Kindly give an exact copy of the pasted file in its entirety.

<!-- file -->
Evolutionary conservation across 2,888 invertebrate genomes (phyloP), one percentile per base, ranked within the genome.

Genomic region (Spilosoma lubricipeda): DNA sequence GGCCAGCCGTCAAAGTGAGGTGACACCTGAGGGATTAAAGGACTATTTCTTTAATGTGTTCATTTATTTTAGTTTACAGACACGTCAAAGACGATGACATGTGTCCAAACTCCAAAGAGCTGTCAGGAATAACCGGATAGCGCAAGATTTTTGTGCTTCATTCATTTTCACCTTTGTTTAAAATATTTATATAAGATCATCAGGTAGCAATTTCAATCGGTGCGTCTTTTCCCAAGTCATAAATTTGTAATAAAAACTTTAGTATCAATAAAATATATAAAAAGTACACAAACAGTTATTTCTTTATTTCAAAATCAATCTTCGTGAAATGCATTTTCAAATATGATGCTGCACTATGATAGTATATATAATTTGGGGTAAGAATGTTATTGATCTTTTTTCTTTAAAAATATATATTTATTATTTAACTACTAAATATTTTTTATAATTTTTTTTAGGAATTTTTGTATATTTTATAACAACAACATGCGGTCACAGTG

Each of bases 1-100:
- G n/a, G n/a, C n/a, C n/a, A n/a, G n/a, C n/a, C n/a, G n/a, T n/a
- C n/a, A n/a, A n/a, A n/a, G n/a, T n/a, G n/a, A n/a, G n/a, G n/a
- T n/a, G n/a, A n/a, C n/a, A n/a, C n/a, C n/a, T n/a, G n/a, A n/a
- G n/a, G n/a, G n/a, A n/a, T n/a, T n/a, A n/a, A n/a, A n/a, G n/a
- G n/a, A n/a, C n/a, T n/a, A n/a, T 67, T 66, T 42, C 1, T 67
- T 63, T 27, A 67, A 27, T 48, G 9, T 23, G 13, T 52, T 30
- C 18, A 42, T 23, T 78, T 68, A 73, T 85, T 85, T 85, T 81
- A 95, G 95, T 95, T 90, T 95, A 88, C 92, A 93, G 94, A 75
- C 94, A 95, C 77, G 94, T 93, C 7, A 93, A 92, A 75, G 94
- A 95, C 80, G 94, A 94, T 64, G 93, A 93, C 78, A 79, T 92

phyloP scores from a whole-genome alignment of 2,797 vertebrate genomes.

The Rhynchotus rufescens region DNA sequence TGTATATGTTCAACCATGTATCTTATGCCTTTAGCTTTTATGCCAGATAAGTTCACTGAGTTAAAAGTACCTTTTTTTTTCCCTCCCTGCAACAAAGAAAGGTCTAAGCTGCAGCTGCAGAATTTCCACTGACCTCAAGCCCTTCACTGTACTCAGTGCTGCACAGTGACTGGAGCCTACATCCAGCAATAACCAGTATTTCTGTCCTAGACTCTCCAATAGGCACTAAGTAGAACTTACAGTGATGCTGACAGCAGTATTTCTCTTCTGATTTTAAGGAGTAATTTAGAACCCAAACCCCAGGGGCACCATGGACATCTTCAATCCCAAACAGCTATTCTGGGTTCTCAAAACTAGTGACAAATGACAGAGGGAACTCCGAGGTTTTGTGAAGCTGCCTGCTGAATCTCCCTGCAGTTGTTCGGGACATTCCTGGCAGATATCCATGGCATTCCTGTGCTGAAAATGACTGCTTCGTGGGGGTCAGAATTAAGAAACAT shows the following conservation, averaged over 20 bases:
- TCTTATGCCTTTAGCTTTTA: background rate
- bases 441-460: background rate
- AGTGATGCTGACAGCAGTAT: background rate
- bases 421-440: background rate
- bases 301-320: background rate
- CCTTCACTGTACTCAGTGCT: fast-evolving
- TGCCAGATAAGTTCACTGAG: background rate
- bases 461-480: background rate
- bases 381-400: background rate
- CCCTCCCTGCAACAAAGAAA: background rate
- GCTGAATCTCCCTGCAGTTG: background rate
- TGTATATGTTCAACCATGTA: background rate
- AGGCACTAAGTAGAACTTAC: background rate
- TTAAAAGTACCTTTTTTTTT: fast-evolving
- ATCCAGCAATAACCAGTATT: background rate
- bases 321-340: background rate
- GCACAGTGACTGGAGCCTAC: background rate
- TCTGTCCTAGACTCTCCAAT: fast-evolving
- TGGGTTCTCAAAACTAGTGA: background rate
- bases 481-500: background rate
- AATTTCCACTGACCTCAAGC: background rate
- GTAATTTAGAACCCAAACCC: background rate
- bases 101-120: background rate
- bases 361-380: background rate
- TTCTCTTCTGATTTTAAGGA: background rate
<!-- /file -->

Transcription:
Evolutionary conservation across 2,888 invertebrate genomes (phyloP), one percentile per base, ranked within the genome.

Genomic region (Spilosoma lubricipeda): DNA sequence GGCCAGCCGTCAAAGTGAGGTGACACCTGAGGGATTAAAGGACTATTTCTTTAATGTGTTCATTTATTTTAGTTTACAGACACGTCAAAGACGATGACATGTGTCCAAACTCCAAAGAGCTGTCAGGAATAACCGGATAGCGCAAGATTTTTGTGCTTCATTCATTTTCACCTTTGTTTAAAATATTTATATAAGATCATCAGGTAGCAATTTCAATCGGTGCGTCTTTTCCCAAGTCATAAATTTGTAATAAAAACTTTAGTATCAATAAAATATATAAAAAGTACACAAACAGTTATTTCTTTATTTCAAAATCAATCTTCGTGAAATGCATTTTCAAATATGATGCTGCACTATGATAGTATATATAATTTGGGGTAAGAATGTTATTGATCTTTTTTCTTTAAAAATATATATTTATTATTTAACTACTAAATATTTTTTATAATTTTTTTTAGGAATTTTTGTATATTTTATAACAACAACATGCGGTCACAGTG

Each of bases 1-100:
- G n/a, G n/a, C n/a, C n/a, A n/a, G n/a, C n/a, C n/a, G n/a, T n/a
- C n/a, A n/a, A n/a, A n/a, G n/a, T n/a, G n/a, A n/a, G n/a, G n/a
- T n/a, G n/a, A n/a, C n/a, A n/a, C n/a, C n/a, T n/a, G n/a, A n/a
- G n/a, G n/a, G n/a, A n/a, T n/a, T n/a, A n/a, A n/a, A n/a, G n/a
- G n/a, A n/a, C n/a, T n/a, A n/a, T 67, T 66, T 42, C 1, T 67
- T 63, T 27, A 67, A 27, T 48, G 9, T 23, G 13, T 52, T 30
- C 18, A 42, T 23, T 78, T 68, A 73, T 85, T 85, T 85, T 81
- A 95, G 95, T 95, T 90, T 95, A 88, C 92, A 93, G 94, A 75
- C 94, A 95, C 77, G 94, T 93, C 7, A 93, A 92, A 75, G 94
- A 95, C 80, G 94, A 94, T 64, G 93, A 93, C 78, A 79, T 92

phyloP scores from a whole-genome alignment of 2,797 vertebrate genomes.

The Rhynchotus rufescens region DNA sequence TGTATATGTTCAACCATGTATCTTATGCCTTTAGCTTTTATGCCAGATAAGTTCACTGAGTTAAAAGTACCTTTTTTTTTCCCTCCCTGCAACAAAGAAAGGTCTAAGCTGCAGCTGCAGAATTTCCACTGACCTCAAGCCCTTCACTGTACTCAGTGCTGCACAGTGACTGGAGCCTACATCCAGCAATAACCAGTATTTCTGTCCTAGACTCTCCAATAGGCACTAAGTAGAACTTACAGTGATGCTGACAGCAGTATTTCTCTTCTGATTTTAAGGAGTAATTTAGAACCCAAACCCCAGGGGCACCATGGACATCTTCAATCCCAAACAGCTATTCTGGGTTCTCAAAACTAGTGACAAATGACAGAGGGAACTCCGAGGTTTTGTGAAGCTGCCTGCTGAATCTCCCTGCAGTTGTTCGGGACATTCCTGGCAGATATCCATGGCATTCCTGTGCTGAAAATGACTGCTTCGTGGGGGTCAGAATTAAGAAACAT shows the following conservation, averaged over 20 bases:
- TCTTATGCCTTTAGCTTTTA: background rate
- bases 441-460: background rate
- AGTGATGCTGACAGCAGTAT: background rate
- bases 421-440: background rate
- bases 301-320: background rate
- CCTTCACTGTACTCAGTGCT: fast-evolving
- TGCCAGATAAGTTCACTGAG: background rate
- bases 461-480: background rate
- bases 381-400: background rate
- CCCTCCCTGCAACAAAGAAA: background rate
- GCTGAATCTCCCTGCAGTTG: background rate
- TGTATATGTTCAACCATGTA: background rate
- AGGCACTAAGTAGAACTTAC: background rate
- TTAAAAGTACCTTTTTTTTT: fast-evolving
- ATCCAGCAATAACCAGTATT: background rate
- bases 321-340: background rate
- GCACAGTGACTGGAGCCTAC: background rate
- TCTGTCCTAGACTCTCCAAT: fast-evolving
- TGGGTTCTCAAAACTAGTGA: background rate
- bases 481-500: background rate
- AATTTCCACTGACCTCAAGC: background rate
- GTAATTTAGAACCCAAACCC: background rate
- bases 101-120: background rate
- bases 361-380: background rate
- TTCTCTTCTGATTTTAAGGA: background rate